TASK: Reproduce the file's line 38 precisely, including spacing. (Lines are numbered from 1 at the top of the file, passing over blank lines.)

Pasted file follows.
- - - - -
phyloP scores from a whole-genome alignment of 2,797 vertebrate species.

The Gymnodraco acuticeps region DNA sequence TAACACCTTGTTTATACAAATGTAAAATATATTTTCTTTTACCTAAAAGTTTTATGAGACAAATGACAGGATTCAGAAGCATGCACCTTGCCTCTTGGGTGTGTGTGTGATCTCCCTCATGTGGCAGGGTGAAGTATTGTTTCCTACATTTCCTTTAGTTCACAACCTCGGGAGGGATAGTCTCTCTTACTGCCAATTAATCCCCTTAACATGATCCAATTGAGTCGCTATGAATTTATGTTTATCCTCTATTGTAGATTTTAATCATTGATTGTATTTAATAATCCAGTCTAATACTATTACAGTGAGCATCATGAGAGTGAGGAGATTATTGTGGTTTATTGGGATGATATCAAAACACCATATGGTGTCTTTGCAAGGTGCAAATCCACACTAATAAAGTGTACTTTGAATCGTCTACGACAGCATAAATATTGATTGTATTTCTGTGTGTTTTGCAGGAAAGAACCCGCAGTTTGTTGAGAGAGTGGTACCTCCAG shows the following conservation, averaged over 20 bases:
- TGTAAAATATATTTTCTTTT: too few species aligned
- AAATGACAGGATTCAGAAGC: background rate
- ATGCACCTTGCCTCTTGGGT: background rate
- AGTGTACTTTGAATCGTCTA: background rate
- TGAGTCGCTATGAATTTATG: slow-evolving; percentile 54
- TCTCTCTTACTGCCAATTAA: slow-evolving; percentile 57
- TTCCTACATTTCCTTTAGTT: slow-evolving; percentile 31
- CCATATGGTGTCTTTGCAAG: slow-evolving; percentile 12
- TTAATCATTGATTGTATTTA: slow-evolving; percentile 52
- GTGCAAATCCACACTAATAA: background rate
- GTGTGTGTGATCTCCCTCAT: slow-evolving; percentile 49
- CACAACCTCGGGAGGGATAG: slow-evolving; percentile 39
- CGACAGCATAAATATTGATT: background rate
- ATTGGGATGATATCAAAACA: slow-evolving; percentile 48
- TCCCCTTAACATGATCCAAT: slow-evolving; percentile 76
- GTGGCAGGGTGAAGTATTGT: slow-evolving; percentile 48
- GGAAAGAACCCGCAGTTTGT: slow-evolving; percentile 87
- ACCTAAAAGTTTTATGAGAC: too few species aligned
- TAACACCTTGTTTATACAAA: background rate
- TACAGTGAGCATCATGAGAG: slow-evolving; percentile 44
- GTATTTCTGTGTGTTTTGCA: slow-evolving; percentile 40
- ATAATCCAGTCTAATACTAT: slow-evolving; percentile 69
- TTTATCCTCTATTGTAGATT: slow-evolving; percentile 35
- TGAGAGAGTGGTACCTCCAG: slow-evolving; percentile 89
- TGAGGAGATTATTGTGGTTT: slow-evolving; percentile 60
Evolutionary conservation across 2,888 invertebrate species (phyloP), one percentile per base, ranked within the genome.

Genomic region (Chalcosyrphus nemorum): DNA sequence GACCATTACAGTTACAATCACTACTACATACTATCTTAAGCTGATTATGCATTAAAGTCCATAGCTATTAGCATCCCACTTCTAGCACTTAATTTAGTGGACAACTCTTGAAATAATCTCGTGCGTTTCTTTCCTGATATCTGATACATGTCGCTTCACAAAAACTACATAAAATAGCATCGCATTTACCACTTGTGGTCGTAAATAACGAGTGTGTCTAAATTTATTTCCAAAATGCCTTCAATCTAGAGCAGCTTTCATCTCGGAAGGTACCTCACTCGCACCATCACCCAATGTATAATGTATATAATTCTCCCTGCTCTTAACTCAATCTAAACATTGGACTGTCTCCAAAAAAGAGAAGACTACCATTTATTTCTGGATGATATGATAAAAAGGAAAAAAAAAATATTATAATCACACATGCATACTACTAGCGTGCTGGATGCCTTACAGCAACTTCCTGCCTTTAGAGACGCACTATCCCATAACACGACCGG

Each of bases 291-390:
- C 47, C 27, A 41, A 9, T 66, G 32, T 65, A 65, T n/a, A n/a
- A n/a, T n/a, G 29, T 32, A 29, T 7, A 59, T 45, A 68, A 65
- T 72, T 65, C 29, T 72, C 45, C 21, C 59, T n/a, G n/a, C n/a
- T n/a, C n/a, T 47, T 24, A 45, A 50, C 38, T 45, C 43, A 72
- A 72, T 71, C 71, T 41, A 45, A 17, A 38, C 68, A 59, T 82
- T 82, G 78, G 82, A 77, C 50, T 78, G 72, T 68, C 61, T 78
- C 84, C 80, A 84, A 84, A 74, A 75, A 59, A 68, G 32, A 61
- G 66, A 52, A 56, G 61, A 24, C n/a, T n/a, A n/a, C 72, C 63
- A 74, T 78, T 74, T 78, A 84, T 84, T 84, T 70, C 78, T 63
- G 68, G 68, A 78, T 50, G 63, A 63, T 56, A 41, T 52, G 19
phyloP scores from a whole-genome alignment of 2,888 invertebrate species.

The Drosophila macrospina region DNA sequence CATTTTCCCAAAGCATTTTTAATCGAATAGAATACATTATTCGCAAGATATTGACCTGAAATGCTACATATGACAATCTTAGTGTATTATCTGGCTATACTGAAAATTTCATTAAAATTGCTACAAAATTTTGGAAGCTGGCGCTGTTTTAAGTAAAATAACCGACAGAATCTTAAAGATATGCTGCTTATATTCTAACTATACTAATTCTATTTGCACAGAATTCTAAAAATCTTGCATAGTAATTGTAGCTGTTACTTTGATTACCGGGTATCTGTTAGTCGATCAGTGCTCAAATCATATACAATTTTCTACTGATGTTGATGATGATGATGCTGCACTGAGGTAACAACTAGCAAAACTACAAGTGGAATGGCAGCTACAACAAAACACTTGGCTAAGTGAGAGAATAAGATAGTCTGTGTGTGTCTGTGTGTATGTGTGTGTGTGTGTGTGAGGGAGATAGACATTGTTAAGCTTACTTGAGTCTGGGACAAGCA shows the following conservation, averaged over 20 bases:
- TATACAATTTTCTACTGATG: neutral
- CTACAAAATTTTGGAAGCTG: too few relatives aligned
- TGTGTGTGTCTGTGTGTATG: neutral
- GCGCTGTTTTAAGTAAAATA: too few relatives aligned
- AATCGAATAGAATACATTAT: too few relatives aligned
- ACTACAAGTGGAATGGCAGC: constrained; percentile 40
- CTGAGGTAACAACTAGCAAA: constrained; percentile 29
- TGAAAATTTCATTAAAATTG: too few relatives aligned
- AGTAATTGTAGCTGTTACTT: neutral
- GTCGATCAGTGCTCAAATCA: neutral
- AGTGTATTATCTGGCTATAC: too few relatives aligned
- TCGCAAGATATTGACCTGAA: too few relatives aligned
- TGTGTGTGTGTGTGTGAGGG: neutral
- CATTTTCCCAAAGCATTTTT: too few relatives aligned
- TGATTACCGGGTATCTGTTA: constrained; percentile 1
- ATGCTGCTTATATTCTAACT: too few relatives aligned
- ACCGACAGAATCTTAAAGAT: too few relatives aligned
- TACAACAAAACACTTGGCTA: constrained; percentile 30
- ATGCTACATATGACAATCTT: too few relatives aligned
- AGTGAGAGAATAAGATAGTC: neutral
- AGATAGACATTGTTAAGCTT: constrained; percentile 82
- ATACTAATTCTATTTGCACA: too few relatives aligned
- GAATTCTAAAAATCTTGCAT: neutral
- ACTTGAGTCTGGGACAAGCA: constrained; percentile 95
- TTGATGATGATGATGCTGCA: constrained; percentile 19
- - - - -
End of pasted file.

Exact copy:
- G 66, A 52, A 56, G 61, A 24, C n/a, T n/a, A n/a, C 72, C 63